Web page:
USA: Recruits struggle to rein in a billowing parachute. Mediadrumimages/PublicDomain

By Alex Jones


INCREDIBLE colour photos from the Second World War show stoic student pilots getting to grips with their parachutes as they prepare to go to war for their country – although thousands would die before even getting the chance to fly in battle.

USA: Cadet L. Deitz at the Naval Air Base, Corpus Christi, Texas looks thrilled to be serving in this propganda photo from the US OWI. Mediadrumimages/PublicDomain

Stunning photos from 1942, taken by the US Office of War Information, capture a patient instructor explaining the mechanics of a parachute to nervous students; a woman methodically sewing the straps for the potentially life-saving chute; and a grinning recruit showing off his canopy bundle as he clambers into his aircraft.

USA: As the USA rushed aircraft and pilots to the frontline, accidents occurred. Over 15,000 trainee pilots died before leaving the United States Mediadrumimages/PublicDomain

Another photo shows a US Marine expertly parachuting down to earth on Parris Island, the home of the U.S. Marine Corps training facility.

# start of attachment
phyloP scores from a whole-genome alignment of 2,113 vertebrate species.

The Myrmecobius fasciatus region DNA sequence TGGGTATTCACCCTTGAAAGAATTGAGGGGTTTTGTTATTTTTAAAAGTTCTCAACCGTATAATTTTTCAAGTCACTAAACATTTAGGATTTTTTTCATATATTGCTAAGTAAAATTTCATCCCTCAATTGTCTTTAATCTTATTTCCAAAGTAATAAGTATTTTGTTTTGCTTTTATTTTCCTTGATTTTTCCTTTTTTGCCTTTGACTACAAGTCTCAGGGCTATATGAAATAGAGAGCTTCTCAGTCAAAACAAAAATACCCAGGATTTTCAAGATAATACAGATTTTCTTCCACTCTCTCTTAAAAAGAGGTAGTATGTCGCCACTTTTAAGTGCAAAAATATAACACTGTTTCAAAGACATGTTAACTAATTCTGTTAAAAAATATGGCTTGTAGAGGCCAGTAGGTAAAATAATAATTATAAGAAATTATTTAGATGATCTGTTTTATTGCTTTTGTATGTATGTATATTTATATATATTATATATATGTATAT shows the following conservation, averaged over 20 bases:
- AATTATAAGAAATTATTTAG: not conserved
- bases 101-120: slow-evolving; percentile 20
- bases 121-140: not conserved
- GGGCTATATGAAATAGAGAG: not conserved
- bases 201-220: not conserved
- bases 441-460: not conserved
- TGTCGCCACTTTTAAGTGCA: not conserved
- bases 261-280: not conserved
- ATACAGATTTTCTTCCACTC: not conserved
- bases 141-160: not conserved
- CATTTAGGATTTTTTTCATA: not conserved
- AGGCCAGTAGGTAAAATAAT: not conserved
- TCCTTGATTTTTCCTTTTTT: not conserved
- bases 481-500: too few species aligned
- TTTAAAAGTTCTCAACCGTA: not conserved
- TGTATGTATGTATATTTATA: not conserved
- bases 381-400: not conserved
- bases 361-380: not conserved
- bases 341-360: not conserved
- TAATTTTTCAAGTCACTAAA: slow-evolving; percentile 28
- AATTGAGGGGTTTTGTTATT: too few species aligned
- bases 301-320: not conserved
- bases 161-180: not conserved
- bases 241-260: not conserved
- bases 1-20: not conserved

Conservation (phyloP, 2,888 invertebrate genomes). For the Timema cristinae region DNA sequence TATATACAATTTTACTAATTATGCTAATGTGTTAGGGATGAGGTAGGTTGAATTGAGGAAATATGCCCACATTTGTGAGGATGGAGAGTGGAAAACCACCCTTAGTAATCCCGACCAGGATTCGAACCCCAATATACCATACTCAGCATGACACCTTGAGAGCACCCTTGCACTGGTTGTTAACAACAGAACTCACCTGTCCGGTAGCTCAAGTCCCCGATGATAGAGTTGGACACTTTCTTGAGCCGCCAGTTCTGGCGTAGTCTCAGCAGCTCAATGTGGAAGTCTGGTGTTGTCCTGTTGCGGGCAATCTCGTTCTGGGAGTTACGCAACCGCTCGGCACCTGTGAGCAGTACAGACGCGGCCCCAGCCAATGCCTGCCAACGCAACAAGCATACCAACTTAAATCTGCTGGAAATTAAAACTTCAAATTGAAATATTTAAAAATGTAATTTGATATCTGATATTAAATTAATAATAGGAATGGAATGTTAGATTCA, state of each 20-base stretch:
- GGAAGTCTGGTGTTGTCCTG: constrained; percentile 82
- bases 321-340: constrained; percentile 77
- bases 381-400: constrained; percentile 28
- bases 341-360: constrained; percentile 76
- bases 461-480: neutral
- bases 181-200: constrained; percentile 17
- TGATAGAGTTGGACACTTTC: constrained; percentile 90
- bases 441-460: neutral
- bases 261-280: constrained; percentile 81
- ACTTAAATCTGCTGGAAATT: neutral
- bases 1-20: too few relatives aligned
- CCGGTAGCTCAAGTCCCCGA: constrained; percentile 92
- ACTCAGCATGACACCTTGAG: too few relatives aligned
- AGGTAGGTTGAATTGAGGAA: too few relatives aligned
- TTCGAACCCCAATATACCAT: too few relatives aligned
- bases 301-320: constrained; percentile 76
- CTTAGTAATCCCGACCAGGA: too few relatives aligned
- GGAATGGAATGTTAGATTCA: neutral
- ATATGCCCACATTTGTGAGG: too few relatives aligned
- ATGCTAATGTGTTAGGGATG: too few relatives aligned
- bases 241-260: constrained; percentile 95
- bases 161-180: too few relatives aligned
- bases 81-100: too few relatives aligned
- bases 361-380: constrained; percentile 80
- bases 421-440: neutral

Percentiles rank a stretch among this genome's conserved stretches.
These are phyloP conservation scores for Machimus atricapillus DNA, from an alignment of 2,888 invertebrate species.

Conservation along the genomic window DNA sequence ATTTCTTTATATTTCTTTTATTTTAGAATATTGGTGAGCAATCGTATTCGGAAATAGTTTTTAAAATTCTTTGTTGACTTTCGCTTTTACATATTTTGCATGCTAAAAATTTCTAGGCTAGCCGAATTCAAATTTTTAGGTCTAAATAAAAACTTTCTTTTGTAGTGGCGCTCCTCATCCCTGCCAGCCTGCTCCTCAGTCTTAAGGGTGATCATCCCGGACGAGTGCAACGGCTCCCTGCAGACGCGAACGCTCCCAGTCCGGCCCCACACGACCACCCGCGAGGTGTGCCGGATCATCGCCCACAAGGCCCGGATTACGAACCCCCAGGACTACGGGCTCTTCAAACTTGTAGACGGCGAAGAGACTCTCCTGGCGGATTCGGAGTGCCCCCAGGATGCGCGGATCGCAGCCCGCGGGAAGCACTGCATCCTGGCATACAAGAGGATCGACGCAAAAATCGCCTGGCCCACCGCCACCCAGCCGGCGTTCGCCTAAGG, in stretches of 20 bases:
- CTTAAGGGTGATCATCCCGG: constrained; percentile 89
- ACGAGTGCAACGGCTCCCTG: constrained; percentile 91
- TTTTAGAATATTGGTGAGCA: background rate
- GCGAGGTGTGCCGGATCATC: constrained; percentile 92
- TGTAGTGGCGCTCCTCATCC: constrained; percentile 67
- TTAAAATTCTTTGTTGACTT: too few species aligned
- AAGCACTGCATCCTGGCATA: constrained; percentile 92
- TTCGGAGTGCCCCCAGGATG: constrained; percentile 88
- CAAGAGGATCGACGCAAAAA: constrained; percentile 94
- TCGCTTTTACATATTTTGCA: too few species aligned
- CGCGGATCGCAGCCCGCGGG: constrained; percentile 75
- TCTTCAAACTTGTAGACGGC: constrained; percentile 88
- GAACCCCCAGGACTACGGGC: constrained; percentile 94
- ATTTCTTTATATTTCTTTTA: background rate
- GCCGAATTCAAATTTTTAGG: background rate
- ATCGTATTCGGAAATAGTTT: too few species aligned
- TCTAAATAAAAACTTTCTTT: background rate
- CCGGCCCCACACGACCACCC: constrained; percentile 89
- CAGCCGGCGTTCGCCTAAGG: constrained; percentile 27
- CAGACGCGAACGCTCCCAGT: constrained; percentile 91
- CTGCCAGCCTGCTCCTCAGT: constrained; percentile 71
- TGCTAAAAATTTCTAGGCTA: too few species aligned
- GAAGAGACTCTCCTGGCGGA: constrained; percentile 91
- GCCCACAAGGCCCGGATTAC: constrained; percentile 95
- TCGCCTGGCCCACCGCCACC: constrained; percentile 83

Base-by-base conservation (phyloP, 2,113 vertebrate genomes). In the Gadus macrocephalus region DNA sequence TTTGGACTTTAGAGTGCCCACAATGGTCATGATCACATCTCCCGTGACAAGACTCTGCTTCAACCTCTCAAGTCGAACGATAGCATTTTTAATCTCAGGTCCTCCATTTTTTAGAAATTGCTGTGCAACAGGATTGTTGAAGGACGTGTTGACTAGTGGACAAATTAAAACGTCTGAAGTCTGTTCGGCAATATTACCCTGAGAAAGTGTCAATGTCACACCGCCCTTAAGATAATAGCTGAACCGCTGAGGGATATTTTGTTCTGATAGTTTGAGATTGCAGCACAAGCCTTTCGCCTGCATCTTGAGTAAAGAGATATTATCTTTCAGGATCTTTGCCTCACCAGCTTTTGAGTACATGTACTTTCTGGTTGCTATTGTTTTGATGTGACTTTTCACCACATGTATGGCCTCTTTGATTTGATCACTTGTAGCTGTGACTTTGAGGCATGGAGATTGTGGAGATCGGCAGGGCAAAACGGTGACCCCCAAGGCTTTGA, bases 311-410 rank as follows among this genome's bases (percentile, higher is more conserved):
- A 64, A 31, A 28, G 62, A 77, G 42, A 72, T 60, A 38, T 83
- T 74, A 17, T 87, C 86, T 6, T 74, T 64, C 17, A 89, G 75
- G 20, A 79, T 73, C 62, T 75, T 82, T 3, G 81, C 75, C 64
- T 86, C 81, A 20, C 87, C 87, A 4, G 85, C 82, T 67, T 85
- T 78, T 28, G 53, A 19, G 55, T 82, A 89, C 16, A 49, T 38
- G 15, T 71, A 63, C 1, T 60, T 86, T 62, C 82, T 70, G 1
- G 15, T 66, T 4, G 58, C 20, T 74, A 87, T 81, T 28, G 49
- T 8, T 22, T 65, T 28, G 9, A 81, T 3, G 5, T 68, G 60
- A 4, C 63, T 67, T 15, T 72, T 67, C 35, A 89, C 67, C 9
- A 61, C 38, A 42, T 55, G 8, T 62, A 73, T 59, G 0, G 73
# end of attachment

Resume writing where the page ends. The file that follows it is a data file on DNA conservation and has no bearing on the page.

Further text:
The majority of the striking shots were taken across various airfields in Texas, just weeks after the United States entered the war following the bombing of Pearl Harbour in December 1941. The US Airmen were particularly prominent in the Pacific War against Japan but also served valiantly across Europe, helping the RAF and other allied air forces to claim the skies from the German Luftwaffe before the D-Day landings in 1944.


After heavy losses at Pearl Harbour and The Philippines, the United States bulked up their air force considerably. Over the course of the war, the country constructed over 275,000 aircraft. In 1939, fewer than 1,000 pilots graduated basic flight training whilst in 1943 that figure had grown to 165,000.

Tens of thousands of American airmen were shot down and killed, captured or wounded throughout the Second World War. Soberingly, some 15,000 of those died whilst training to go to war – ten times the number of Americans who died on D-Day.